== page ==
Robert H. Scales wrote a piece for The Atlantic entitled Gun Trouble, with the catchy subtitle as follows: The rifle that today's infantry uses is little changed since the 1960s—and it is badly flawed. Military lives depend on these cheap composites of metal and plastic. So why can't the richest country in the world give its soldiers better ones? Scales then proceeds to rehearse the history of flaws after the initial rollout of the M-16 in Vietnam, well known flaws (and failed to mention [read more]
Hat tip to Instapundit.
Isn’t this just swell? According to this article in Technology Review, there are two, new approaches being tested for making coal-burning power plants cleaner and more efficient:
A pair of new technologies could reduce the cost of capturing carbon dioxide from coal plants and help utilities comply with existing and proposed environmental regulations, including requirements to reduce greenhouse-gas emissions. Both involve burning coal in the presence of pure oxygen rather than air, which is mostly nitrogen. Major companies including Toshiba, Shaw, and Itea have announced plans to build demonstration plants for the technologies in coming months.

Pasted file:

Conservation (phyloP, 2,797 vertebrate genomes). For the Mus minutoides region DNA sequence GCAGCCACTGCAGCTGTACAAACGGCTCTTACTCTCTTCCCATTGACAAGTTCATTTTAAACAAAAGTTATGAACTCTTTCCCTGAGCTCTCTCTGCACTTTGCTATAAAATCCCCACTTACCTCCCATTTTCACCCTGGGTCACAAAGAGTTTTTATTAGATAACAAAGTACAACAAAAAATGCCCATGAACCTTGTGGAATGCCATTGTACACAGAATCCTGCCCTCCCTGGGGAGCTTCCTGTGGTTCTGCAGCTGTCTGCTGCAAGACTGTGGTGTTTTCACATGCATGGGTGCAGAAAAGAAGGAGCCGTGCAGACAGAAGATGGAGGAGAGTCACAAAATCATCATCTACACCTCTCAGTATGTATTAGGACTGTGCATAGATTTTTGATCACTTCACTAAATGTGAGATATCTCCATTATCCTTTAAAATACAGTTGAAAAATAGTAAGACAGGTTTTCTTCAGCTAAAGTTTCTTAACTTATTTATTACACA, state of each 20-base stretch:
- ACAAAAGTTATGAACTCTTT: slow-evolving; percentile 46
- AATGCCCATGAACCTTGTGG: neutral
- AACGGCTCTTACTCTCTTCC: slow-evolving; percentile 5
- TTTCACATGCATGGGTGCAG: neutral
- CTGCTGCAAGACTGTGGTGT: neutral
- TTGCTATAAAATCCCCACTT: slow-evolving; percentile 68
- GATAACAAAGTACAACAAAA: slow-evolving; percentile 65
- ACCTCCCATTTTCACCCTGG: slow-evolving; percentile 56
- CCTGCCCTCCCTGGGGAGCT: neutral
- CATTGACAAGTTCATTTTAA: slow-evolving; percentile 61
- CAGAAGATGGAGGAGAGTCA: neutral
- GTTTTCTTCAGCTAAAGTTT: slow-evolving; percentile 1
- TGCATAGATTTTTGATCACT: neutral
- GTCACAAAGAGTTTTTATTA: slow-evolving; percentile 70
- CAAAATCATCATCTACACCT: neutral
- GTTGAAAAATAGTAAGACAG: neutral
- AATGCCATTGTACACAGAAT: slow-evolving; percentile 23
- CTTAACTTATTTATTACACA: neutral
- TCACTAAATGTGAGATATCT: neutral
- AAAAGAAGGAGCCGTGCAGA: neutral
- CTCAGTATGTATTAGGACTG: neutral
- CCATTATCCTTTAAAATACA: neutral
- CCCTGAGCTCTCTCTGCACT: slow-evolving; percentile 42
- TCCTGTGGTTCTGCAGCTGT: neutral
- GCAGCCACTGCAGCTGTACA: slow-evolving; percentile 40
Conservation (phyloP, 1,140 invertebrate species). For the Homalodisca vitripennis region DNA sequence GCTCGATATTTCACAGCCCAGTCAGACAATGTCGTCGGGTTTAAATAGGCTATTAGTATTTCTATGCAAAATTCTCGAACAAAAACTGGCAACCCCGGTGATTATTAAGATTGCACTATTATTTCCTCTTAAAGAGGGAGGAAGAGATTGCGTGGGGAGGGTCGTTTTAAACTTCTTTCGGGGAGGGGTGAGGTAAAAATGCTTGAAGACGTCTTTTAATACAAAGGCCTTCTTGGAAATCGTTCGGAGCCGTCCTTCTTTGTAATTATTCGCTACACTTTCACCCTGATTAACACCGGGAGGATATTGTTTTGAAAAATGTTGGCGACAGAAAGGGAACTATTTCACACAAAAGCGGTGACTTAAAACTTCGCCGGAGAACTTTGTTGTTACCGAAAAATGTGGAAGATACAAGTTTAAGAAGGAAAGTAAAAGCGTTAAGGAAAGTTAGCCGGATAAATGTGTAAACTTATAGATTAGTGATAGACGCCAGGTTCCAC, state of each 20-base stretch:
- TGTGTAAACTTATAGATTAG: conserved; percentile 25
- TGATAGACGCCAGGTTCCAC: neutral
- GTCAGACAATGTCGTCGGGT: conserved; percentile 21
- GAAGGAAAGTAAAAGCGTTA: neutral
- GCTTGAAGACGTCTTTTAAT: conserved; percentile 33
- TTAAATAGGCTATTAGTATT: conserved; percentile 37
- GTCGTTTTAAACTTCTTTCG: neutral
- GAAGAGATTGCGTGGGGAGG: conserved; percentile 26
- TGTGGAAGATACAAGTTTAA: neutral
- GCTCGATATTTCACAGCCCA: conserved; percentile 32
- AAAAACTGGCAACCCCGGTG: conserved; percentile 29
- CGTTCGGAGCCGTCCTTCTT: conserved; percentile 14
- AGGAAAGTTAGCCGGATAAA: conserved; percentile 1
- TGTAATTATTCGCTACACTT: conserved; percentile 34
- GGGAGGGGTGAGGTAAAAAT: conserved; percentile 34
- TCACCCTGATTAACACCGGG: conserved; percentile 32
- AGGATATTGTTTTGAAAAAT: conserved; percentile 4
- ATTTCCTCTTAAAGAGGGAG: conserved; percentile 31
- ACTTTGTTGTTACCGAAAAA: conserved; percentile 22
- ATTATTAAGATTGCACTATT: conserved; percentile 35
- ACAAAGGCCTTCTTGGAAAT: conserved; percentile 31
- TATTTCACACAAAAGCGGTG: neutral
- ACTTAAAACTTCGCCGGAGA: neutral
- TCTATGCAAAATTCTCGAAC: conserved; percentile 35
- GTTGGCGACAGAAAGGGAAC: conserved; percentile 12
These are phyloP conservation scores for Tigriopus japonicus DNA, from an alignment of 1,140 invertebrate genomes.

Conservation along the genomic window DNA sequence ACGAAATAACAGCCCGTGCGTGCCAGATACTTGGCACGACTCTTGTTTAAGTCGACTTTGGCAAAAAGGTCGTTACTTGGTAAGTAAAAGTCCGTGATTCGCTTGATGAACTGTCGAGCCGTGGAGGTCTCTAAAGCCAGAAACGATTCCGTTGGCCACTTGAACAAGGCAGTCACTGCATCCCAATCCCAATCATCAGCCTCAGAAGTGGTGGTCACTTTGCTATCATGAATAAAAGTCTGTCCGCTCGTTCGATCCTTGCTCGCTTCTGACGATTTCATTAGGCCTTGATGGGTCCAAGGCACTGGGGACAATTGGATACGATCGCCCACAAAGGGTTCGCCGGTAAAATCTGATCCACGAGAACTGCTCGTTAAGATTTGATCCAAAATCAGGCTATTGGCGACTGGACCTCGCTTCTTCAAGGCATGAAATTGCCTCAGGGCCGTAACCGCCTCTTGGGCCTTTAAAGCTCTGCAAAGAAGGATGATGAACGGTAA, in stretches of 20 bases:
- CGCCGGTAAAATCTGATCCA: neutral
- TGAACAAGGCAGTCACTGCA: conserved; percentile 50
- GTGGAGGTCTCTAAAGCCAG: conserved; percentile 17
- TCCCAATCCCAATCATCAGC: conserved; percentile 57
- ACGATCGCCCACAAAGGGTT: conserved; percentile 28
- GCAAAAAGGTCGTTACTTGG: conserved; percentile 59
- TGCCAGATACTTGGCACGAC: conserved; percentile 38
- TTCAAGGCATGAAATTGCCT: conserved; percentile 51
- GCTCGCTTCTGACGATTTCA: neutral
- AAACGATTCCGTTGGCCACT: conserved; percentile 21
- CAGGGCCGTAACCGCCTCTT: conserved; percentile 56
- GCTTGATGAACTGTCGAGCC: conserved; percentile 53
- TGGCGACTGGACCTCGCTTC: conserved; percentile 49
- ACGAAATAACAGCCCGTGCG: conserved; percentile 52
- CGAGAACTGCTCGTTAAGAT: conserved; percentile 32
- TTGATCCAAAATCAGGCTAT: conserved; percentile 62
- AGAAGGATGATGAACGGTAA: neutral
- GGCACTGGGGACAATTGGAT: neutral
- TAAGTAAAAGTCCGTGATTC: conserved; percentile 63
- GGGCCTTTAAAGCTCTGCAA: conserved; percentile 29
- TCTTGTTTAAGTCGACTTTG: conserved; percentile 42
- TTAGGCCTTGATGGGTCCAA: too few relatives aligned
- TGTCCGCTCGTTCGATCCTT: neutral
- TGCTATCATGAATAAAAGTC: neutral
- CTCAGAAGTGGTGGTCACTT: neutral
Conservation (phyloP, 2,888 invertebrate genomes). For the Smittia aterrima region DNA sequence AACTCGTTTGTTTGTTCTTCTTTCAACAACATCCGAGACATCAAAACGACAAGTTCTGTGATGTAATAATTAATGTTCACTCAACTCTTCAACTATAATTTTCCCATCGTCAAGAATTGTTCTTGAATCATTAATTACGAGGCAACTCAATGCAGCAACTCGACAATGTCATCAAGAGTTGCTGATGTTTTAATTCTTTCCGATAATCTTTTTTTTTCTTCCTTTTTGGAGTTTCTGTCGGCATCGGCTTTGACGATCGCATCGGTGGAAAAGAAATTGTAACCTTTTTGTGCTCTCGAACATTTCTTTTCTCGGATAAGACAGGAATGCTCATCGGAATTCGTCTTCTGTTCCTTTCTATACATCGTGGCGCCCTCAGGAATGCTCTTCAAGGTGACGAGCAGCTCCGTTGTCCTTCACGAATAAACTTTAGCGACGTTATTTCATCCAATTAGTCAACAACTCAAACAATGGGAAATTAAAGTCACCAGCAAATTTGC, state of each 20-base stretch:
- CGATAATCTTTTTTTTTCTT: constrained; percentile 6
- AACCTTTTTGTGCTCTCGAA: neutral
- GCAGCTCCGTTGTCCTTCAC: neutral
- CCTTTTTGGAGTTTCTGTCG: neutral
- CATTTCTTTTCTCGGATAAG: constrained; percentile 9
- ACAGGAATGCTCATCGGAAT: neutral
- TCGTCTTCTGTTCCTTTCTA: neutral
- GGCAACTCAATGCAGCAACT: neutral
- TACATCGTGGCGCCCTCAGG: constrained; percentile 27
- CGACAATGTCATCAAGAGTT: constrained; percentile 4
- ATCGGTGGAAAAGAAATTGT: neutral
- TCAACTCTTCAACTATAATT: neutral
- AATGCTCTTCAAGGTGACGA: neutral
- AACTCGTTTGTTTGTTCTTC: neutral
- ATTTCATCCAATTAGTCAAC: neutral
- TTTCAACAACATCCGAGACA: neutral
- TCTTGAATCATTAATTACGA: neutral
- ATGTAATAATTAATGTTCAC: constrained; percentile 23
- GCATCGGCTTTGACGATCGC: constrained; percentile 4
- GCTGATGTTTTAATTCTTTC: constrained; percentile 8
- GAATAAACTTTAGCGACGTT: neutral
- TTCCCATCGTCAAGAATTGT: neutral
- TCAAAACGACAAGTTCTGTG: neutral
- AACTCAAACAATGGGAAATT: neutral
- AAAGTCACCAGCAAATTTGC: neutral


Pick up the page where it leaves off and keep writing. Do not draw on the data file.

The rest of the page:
The basic idea of burning fossil fuels in pure oxygen isn’t new. The drawback is that it’s more expensive than conventional coal plant technology, because it requires additional equipment to separate oxygen and nitrogen. The new technologies attempt to offset at least some of this cost by improving efficiency and reducing capital costs in other areas of a coal plant. Among other things, they simplify the after-treatment required to meet U.S. Environmental Protection Agency regulations.
The article doesn’t state how much money is being sent down the rat hole to develop these new technologies, but, regardless of the amount involved, this is such a colossal waste that I don’t know whether to laugh or punch the fake rhino head on the wall.
The U.S. Environmental Protection Agency is still on a holy crusade against “global warming” by reducing carbon dioxide emissions, despite the fact that the anthropogenic global warming (AGW) theory has been repeatedly exposed as a sham. As a result, precious time, money, talent and resources are being directed towards solving a “problem” that doesn’t exist.
The Left wants to talk about stimulating the economy, but what about the stimulative effect of lowering the cost of electricity to businesses and consumers? Imagine the effect of simply eliminating the EPA’s carbon dioxide emission standards on the generation of electricity? This is the sort of thing that should be high on Romney’s to-do list in January 2013.